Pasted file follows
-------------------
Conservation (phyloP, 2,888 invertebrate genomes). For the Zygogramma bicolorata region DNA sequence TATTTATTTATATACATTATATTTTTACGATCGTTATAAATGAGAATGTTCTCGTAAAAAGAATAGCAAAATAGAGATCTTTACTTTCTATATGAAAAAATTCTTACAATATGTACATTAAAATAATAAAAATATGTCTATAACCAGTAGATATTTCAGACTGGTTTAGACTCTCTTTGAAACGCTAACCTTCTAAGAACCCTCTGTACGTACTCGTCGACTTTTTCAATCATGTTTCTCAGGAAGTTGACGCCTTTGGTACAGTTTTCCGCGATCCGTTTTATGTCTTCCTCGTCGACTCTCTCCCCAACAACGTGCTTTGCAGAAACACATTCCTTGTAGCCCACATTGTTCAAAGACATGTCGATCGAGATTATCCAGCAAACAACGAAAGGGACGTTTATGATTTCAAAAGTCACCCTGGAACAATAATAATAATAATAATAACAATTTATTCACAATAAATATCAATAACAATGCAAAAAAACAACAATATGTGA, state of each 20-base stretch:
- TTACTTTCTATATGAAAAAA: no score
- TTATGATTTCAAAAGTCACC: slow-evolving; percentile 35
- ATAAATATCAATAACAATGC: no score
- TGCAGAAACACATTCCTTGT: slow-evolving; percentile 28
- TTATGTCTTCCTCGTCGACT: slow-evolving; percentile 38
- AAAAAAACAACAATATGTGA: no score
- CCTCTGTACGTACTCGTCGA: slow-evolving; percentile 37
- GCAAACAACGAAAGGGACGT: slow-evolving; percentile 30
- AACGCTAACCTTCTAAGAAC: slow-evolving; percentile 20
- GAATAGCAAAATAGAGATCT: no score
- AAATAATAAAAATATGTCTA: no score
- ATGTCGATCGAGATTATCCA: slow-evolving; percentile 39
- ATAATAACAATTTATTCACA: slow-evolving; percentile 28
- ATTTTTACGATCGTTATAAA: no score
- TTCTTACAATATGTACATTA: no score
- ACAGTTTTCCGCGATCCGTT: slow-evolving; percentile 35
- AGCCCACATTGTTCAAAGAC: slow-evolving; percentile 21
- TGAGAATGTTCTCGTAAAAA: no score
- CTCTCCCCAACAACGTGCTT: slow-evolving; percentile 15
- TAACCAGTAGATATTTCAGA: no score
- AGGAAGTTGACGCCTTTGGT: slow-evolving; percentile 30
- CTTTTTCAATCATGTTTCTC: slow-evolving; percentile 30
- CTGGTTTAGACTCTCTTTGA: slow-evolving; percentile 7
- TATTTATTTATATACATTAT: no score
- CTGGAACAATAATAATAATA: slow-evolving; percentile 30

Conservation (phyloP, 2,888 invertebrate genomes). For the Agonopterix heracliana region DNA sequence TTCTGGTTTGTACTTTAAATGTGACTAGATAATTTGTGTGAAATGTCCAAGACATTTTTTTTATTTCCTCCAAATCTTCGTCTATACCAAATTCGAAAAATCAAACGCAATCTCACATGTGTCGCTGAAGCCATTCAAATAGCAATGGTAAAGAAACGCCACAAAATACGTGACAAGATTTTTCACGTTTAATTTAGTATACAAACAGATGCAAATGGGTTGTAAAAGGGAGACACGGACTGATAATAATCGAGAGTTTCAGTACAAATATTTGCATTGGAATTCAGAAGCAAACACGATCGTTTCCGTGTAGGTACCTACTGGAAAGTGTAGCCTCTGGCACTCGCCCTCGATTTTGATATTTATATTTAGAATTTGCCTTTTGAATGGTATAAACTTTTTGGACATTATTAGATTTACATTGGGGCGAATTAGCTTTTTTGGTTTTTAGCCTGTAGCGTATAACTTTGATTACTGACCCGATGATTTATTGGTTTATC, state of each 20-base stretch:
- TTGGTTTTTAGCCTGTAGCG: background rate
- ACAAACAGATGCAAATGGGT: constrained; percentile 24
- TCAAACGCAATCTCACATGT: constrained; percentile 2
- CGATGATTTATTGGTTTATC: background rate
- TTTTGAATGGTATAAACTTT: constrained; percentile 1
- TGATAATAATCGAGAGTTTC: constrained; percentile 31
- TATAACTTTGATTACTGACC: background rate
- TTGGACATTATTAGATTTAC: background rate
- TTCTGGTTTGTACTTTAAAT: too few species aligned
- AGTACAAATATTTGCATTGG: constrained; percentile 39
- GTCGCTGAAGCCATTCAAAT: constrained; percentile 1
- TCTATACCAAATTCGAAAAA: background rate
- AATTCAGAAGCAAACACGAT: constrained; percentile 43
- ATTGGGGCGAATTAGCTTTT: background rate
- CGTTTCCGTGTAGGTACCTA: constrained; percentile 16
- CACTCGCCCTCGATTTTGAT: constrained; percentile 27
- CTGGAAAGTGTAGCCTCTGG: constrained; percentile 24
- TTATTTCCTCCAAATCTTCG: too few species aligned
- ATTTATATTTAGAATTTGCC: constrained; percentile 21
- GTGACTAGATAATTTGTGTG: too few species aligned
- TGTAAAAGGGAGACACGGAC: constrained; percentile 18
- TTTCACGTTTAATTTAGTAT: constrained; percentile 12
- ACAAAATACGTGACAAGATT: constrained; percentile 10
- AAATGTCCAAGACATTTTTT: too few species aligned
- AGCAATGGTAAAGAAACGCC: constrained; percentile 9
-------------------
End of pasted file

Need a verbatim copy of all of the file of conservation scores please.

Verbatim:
Conservation (phyloP, 2,888 invertebrate genomes). For the Zygogramma bicolorata region DNA sequence TATTTATTTATATACATTATATTTTTACGATCGTTATAAATGAGAATGTTCTCGTAAAAAGAATAGCAAAATAGAGATCTTTACTTTCTATATGAAAAAATTCTTACAATATGTACATTAAAATAATAAAAATATGTCTATAACCAGTAGATATTTCAGACTGGTTTAGACTCTCTTTGAAACGCTAACCTTCTAAGAACCCTCTGTACGTACTCGTCGACTTTTTCAATCATGTTTCTCAGGAAGTTGACGCCTTTGGTACAGTTTTCCGCGATCCGTTTTATGTCTTCCTCGTCGACTCTCTCCCCAACAACGTGCTTTGCAGAAACACATTCCTTGTAGCCCACATTGTTCAAAGACATGTCGATCGAGATTATCCAGCAAACAACGAAAGGGACGTTTATGATTTCAAAAGTCACCCTGGAACAATAATAATAATAATAATAACAATTTATTCACAATAAATATCAATAACAATGCAAAAAAACAACAATATGTGA, state of each 20-base stretch:
- TTACTTTCTATATGAAAAAA: no score
- TTATGATTTCAAAAGTCACC: slow-evolving; percentile 35
- ATAAATATCAATAACAATGC: no score
- TGCAGAAACACATTCCTTGT: slow-evolving; percentile 28
- TTATGTCTTCCTCGTCGACT: slow-evolving; percentile 38
- AAAAAAACAACAATATGTGA: no score
- CCTCTGTACGTACTCGTCGA: slow-evolving; percentile 37
- GCAAACAACGAAAGGGACGT: slow-evolving; percentile 30
- AACGCTAACCTTCTAAGAAC: slow-evolving; percentile 20
- GAATAGCAAAATAGAGATCT: no score
- AAATAATAAAAATATGTCTA: no score
- ATGTCGATCGAGATTATCCA: slow-evolving; percentile 39
- ATAATAACAATTTATTCACA: slow-evolving; percentile 28
- ATTTTTACGATCGTTATAAA: no score
- TTCTTACAATATGTACATTA: no score
- ACAGTTTTCCGCGATCCGTT: slow-evolving; percentile 35
- AGCCCACATTGTTCAAAGAC: slow-evolving; percentile 21
- TGAGAATGTTCTCGTAAAAA: no score
- CTCTCCCCAACAACGTGCTT: slow-evolving; percentile 15
- TAACCAGTAGATATTTCAGA: no score
- AGGAAGTTGACGCCTTTGGT: slow-evolving; percentile 30
- CTTTTTCAATCATGTTTCTC: slow-evolving; percentile 30
- CTGGTTTAGACTCTCTTTGA: slow-evolving; percentile 7
- TATTTATTTATATACATTAT: no score
- CTGGAACAATAATAATAATA: slow-evolving; percentile 30

Conservation (phyloP, 2,888 invertebrate genomes). For the Agonopterix heracliana region DNA sequence TTCTGGTTTGTACTTTAAATGTGACTAGATAATTTGTGTGAAATGTCCAAGACATTTTTTTTATTTCCTCCAAATCTTCGTCTATACCAAATTCGAAAAATCAAACGCAATCTCACATGTGTCGCTGAAGCCATTCAAATAGCAATGGTAAAGAAACGCCACAAAATACGTGACAAGATTTTTCACGTTTAATTTAGTATACAAACAGATGCAAATGGGTTGTAAAAGGGAGACACGGACTGATAATAATCGAGAGTTTCAGTACAAATATTTGCATTGGAATTCAGAAGCAAACACGATCGTTTCCGTGTAGGTACCTACTGGAAAGTGTAGCCTCTGGCACTCGCCCTCGATTTTGATATTTATATTTAGAATTTGCCTTTTGAATGGTATAAACTTTTTGGACATTATTAGATTTACATTGGGGCGAATTAGCTTTTTTGGTTTTTAGCCTGTAGCGTATAACTTTGATTACTGACCCGATGATTTATTGGTTTATC, state of each 20-base stretch:
- TTGGTTTTTAGCCTGTAGCG: background rate
- ACAAACAGATGCAAATGGGT: constrained; percentile 24
- TCAAACGCAATCTCACATGT: constrained; percentile 2
- CGATGATTTATTGGTTTATC: background rate
- TTTTGAATGGTATAAACTTT: constrained; percentile 1
- TGATAATAATCGAGAGTTTC: constrained; percentile 31
- TATAACTTTGATTACTGACC: background rate
- TTGGACATTATTAGATTTAC: background rate
- TTCTGGTTTGTACTTTAAAT: too few species aligned
- AGTACAAATATTTGCATTGG: constrained; percentile 39
- GTCGCTGAAGCCATTCAAAT: constrained; percentile 1
- TCTATACCAAATTCGAAAAA: background rate
- AATTCAGAAGCAAACACGAT: constrained; percentile 43
- ATTGGGGCGAATTAGCTTTT: background rate
- CGTTTCCGTGTAGGTACCTA: constrained; percentile 16
- CACTCGCCCTCGATTTTGAT: constrained; percentile 27
- CTGGAAAGTGTAGCCTCTGG: constrained; percentile 24
- TTATTTCCTCCAAATCTTCG: too few species aligned
- ATTTATATTTAGAATTTGCC: constrained; percentile 21
- GTGACTAGATAATTTGTGTG: too few species aligned
- TGTAAAAGGGAGACACGGAC: constrained; percentile 18
- TTTCACGTTTAATTTAGTAT: constrained; percentile 12
- ACAAAATACGTGACAAGATT: constrained; percentile 10
- AAATGTCCAAGACATTTTTT: too few species aligned
- AGCAATGGTAAAGAAACGCC: constrained; percentile 9